As a picture (perhaps a document or photograph) is broken into the tiny square pixels, a large number of pixels are required to accurately reproduce the original. The larger number of pixels (thus the smaller each pixel is) the more accurate the digital copy. The resolution is normally measured in terms of pixels per inch horizontally, and pixels per inch vertically. Often the numbers are the same, but they don't have to be - they are not in a standard fax.
Normal office documents have print as fine as about 6 point type, so need lots of pixels (high resolution) make an accurate picture of the original document. In practice, this requires at least 200 pixels per inch (about 8 pixels per millimeter). A letter size sheet of paper is 8 1/2 inches wide. With 200 pixels per inch, there are 8.5 times 200 = 1700 pixels across a page. Likewise, at 11 inches high, there are 2,200 pixels vertically on a page. At 200 pixels per inch resolution in each direction (called 200 by 200), if we take a picture of the whole page at once, we have 1700 x 2200 = 3,740,000 pixels.
If we consider a photographic snapshot, the picture of the car, person, or mountains, doesn't have detail as fine as 6 point type. In fact snapshots were traditionally 3.5 by 5 inches. The pictures in that snapshot are similar to pictures on a TV, which roughly has a resolution of 640 by 480 pixels. Therefore a reasonable photograph can be reasonably represented with 640 times 480 = 307,200 pixels. In terms of the snapshot, this is a resolution of just under 150 pixels per inch.
If a snapshot or TV picture can be represented in 300,000 pixels, why do people buy digital cameras with millions of pixels?
When we went to the store to get our pictures we normally bought 3.5 x 5 inch snapshots. Since we have color printers at home, we now often print 8.5 x 11 inches. But we look at the paper just as closely, so still need 150 pixels per inch. Now our photos require 8.5 x 150 x 11 x 150 or 2.1 million pixels, not just 300,000 or so. And what if we want to trim off some of the "blank" space around the masterpiece? If we only trim 10% off each side, we need to start with over 3 million pixels if we want to have 2.1 million left for a "fill page" picture. And if we just want to select one person out of the middle of the group, we better either start with a lot more than 3 million pixels, or be happy with a picture that is a lot smaller than a full page.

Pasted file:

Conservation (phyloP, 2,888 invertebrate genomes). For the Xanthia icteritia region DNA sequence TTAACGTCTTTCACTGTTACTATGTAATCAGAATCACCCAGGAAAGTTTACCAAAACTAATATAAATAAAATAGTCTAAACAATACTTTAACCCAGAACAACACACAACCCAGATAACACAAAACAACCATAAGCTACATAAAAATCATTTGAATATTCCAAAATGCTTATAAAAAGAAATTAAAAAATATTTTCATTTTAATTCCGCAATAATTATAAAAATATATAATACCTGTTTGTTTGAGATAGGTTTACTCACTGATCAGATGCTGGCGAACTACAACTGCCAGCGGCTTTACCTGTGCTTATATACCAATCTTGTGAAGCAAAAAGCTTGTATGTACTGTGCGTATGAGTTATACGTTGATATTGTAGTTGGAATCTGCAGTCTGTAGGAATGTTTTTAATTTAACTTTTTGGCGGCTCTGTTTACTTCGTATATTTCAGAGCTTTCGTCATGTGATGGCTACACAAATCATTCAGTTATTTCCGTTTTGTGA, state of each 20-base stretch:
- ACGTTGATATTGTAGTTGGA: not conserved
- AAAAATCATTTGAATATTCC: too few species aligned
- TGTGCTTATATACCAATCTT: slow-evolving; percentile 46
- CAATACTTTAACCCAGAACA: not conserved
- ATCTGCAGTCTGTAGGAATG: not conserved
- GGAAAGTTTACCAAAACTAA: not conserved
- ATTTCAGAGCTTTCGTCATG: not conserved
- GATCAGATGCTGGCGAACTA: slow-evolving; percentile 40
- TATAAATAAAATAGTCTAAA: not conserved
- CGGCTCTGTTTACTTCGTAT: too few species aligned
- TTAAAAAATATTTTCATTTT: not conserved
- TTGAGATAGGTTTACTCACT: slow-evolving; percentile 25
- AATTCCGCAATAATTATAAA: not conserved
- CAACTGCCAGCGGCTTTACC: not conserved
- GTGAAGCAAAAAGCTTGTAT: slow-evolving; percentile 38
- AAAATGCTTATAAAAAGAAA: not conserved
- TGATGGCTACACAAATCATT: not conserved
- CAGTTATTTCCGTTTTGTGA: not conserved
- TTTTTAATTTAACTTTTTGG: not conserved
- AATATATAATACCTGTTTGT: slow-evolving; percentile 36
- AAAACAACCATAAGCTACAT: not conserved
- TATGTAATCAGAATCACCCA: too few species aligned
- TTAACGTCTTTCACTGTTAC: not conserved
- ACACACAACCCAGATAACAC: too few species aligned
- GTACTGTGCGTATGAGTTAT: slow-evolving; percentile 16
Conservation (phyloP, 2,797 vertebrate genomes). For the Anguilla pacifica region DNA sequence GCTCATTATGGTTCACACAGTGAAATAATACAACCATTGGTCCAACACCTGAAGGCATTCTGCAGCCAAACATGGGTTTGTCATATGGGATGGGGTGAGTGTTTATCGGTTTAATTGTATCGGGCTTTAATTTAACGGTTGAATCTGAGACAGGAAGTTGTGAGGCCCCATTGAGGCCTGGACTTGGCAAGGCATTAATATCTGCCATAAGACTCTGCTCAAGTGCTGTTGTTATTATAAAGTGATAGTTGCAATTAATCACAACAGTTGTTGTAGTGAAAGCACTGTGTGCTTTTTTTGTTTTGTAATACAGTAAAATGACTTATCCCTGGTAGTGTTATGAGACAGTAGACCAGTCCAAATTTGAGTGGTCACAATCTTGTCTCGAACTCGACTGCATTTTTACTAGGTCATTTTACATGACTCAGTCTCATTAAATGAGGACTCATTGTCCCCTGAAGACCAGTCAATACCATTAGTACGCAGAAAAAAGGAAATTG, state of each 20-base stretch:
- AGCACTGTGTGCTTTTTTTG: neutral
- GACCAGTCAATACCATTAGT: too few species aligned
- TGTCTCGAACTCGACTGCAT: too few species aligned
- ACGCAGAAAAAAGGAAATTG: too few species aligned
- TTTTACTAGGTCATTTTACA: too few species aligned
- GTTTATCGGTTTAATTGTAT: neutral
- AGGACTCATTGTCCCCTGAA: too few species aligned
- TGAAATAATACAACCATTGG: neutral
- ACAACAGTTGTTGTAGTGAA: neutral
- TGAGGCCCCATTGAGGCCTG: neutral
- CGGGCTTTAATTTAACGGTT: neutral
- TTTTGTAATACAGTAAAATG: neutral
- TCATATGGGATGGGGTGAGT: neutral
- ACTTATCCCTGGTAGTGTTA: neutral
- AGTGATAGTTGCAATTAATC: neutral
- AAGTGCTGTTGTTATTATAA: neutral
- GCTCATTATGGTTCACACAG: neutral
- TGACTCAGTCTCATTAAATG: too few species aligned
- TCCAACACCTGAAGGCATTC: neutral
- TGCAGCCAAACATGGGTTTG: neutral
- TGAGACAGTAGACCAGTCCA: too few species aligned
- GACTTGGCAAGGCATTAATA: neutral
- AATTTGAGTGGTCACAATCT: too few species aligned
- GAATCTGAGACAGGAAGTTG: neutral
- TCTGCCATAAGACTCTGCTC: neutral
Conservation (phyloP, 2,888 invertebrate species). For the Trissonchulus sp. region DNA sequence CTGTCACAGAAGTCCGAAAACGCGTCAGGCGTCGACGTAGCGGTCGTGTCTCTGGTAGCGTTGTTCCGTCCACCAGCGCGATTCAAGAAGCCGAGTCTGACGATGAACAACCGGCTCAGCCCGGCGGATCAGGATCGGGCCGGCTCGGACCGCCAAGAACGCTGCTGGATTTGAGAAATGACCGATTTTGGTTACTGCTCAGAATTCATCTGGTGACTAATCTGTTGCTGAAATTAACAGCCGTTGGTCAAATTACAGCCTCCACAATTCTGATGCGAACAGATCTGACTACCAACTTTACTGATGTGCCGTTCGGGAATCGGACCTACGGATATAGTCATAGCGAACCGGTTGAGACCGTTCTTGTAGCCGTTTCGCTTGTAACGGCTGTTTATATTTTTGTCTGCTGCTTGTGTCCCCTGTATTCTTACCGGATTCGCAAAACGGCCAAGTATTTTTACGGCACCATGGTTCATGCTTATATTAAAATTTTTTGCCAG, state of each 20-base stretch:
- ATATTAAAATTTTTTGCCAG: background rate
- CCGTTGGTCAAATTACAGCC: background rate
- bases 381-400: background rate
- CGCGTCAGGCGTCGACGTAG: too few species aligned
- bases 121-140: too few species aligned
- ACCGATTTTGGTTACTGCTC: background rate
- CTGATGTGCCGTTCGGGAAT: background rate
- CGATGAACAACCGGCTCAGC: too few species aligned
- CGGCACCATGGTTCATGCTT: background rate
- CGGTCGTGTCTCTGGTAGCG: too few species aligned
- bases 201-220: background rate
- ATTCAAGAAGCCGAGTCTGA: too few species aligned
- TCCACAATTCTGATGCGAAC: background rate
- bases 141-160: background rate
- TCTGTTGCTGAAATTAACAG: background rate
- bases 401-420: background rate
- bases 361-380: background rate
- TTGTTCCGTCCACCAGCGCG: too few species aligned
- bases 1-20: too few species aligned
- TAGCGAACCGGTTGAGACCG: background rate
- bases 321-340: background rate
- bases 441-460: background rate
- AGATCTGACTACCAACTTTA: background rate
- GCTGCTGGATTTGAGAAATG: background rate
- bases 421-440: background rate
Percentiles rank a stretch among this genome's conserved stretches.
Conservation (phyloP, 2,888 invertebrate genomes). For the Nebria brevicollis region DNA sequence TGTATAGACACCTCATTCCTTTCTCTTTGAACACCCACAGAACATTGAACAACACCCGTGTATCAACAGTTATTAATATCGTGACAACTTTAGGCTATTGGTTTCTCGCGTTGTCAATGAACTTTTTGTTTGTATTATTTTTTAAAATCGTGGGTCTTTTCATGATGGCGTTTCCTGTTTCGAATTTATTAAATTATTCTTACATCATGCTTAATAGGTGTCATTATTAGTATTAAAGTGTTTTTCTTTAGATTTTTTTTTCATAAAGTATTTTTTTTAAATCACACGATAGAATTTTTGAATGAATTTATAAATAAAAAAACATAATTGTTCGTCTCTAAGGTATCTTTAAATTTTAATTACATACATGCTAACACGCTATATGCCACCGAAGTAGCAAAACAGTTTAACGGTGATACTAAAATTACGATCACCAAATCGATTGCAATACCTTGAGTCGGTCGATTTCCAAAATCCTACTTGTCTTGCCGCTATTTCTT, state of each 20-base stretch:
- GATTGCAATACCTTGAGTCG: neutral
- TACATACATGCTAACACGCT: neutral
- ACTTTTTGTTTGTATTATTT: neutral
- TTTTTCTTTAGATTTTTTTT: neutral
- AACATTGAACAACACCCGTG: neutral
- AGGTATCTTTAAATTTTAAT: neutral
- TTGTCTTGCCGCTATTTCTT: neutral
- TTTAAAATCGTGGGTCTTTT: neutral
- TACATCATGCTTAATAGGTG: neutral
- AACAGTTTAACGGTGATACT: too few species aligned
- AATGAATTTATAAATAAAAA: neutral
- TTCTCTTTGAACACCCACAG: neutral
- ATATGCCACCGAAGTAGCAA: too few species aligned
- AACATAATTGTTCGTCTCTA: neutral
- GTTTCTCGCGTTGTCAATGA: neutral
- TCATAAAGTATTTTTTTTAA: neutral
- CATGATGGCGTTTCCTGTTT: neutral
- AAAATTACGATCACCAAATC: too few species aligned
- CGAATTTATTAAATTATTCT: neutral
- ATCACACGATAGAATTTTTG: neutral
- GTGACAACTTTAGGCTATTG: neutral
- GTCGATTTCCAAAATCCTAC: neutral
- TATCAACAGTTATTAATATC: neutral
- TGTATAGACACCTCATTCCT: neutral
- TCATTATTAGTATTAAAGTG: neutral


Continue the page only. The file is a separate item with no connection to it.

Do your friends a favor. If you are showing your snapshots on the web or as e-mail attachments, where they will be viewed on a computer screen (or actually just part of a computer screen), reduce the resolution before sending the picture - better that you reduce it before it is sent, than having the recipient reduce the large file so that it can be displayed. A good starting point is 300 pixels high (which is often about 450 pixels wide), for a total of 135,000 pixels. Pictures that were in files from 60,000 to 2,000,000 bytes or more, will not only require about 25,000 to 30,000 bytes, which makes them download much faster. Unless your friends were planning to print a mural, they will thank you.